It has been over a year and a half since my bachloership tire wall had been pushed in by a backhoe that I had hired to berm the building. Since then I have had time to rethink a lot of aspects of my build. First off, hire an actual backhoe driver….. not a guy with a backhoe. Second, don’t tell people when you expect to finish the build, because as an owner builder time frames shift and move constantly. Many variables cause this such as weather, budget, my motivation that day, and other uncontrollable circumstances. Third…… DON’T EVER GIVE UP!
So, I have finished the necessary tire pounding to carry on with the bond beam. Then I drove 5 foot lengths of rebar straight down into the middle of tire work, leaving about 6 inches exposed. This will tie the tire work to the concrete bond beam. Then, taking 10 foot lengths of rebar, I tied all the exposed rebar that was previously driven into the tires together to strengthen the bond beam. Thus, tying the tire work to the concrete bond beam that my roof will be attached to.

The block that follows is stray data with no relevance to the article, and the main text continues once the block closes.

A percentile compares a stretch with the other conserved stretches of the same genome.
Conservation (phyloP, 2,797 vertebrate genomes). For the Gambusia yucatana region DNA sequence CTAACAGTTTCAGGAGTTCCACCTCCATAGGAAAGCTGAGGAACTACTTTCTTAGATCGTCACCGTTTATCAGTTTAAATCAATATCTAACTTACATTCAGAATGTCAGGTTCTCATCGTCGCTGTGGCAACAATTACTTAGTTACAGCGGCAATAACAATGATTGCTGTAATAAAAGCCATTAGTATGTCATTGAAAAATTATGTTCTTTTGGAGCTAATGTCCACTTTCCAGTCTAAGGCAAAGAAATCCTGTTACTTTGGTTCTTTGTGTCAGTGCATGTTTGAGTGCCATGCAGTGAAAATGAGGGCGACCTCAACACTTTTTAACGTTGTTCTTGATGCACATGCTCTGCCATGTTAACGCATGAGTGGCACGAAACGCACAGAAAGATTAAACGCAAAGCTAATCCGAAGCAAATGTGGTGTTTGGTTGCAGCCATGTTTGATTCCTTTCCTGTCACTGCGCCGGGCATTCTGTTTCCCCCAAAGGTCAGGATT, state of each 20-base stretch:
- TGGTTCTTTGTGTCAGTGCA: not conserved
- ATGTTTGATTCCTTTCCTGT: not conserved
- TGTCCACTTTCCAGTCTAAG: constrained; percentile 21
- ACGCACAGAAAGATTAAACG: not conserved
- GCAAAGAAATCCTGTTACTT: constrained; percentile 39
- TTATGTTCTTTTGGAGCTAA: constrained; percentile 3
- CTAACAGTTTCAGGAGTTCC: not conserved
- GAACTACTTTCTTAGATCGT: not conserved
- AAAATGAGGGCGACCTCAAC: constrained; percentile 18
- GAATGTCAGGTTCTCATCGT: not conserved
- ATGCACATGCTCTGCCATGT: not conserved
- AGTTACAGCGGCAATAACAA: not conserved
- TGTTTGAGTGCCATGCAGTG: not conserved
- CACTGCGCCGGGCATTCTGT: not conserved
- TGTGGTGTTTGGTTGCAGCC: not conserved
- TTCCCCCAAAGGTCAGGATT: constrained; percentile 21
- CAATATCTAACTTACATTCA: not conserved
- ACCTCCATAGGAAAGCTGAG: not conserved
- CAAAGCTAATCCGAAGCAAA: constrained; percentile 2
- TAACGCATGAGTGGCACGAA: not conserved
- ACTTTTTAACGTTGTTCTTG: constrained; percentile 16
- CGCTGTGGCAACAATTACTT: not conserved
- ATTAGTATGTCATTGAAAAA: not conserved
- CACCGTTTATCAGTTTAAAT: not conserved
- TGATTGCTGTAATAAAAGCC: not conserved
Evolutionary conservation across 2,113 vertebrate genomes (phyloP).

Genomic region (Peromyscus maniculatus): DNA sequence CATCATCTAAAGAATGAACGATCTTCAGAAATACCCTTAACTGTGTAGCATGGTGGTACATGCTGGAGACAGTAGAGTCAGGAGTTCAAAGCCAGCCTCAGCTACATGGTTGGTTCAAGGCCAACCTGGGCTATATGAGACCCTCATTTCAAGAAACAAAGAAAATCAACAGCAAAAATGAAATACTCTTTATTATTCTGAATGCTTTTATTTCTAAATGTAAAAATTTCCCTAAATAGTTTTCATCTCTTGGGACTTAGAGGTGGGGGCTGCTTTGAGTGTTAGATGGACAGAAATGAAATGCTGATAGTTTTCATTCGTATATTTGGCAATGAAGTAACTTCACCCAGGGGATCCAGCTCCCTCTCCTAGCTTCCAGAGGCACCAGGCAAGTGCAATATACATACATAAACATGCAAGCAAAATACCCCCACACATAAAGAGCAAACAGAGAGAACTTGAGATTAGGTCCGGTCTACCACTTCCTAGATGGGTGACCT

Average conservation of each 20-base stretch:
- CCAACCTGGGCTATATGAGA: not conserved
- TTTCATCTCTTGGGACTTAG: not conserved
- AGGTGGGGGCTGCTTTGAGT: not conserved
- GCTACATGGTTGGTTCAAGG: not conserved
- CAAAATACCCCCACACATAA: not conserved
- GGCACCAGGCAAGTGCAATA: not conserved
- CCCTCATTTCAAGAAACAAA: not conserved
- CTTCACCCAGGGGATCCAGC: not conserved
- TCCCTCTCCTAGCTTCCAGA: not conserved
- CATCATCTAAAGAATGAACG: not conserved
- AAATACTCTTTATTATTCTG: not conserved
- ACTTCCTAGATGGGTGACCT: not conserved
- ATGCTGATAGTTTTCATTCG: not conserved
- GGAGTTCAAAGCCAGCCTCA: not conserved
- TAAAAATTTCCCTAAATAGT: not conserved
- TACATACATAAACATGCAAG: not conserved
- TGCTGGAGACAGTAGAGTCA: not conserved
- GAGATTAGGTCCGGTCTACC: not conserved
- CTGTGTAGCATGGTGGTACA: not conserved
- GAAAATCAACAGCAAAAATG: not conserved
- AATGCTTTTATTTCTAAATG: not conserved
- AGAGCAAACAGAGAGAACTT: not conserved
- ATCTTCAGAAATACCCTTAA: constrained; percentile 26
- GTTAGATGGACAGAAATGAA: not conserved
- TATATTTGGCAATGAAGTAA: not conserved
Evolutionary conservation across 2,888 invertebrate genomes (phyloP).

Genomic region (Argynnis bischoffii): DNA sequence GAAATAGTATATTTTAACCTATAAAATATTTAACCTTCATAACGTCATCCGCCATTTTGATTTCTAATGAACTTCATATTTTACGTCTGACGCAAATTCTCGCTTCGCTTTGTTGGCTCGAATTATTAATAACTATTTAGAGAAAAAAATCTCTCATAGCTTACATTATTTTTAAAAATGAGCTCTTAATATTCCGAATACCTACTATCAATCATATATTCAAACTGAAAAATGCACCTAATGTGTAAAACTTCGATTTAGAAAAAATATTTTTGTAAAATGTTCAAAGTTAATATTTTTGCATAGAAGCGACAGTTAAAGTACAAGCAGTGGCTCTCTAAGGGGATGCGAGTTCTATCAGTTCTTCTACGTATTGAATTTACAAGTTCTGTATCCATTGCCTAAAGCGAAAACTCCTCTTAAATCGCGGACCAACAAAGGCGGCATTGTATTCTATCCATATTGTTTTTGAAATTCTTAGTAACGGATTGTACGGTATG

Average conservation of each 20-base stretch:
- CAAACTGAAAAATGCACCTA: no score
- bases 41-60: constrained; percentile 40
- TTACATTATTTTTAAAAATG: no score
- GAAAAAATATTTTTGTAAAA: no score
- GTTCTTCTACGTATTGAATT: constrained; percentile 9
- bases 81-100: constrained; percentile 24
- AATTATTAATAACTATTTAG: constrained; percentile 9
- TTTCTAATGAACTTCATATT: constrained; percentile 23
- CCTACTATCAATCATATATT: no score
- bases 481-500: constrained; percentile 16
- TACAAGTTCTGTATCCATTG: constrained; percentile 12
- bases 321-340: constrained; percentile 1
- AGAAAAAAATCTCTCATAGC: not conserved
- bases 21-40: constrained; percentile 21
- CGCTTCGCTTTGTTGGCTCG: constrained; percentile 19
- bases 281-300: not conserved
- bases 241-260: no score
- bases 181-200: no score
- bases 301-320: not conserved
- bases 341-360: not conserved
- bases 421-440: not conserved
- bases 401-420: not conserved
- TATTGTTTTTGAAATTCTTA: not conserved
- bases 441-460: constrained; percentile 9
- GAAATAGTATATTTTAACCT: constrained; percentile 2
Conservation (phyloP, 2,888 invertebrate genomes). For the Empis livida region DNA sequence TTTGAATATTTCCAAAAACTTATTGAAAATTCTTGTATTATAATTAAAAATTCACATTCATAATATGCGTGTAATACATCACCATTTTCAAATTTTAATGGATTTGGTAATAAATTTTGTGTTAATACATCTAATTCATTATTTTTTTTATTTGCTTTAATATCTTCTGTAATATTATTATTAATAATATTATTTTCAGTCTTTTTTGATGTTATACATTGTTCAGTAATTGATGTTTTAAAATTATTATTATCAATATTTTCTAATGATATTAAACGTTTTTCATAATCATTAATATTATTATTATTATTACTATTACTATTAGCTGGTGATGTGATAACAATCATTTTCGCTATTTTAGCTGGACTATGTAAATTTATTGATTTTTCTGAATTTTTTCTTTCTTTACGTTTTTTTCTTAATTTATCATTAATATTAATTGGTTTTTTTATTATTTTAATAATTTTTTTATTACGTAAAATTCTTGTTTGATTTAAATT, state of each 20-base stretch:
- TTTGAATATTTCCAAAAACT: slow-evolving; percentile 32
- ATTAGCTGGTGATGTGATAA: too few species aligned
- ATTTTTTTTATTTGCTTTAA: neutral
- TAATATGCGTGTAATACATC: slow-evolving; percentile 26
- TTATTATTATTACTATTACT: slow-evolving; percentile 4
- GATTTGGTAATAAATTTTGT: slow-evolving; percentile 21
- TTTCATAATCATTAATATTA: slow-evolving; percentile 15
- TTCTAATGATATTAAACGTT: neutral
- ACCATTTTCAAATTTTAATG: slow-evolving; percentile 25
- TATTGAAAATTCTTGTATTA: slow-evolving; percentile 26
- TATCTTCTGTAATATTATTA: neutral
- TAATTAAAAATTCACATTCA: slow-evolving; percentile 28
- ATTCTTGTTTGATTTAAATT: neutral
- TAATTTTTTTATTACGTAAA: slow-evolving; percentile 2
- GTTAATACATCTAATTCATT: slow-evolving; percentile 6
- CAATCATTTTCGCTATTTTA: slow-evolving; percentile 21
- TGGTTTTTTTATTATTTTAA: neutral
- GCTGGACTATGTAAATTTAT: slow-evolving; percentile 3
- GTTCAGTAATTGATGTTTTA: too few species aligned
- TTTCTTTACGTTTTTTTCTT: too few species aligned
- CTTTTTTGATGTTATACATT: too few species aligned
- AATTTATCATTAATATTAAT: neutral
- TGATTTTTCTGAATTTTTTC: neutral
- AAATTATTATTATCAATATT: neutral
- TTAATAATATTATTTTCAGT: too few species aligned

Myself and a team of friends accomplished the concrete bond beam pour on December 3rd, 2017. With my neighbors Jake and Mackenzie (Thank you so much for your help neighbors!) pitching in to build the form work, we were set to pour. I had over invited friends to help, knowing that most wouldn’t be able to attend. Thankfully seven of my good friends showed up and within 3 hours the concrete was in the formwork. After that, I set the “J” bolts into the still wet concrete bond beam. The “J” bolts are just that, bolts that look like the letter “J” with the exposed end threaded. With the exposed threads sticking out of the bond beam I can now attach the plating to the bond beam. The rafters for my roof will set on the plating attached to the bond beam.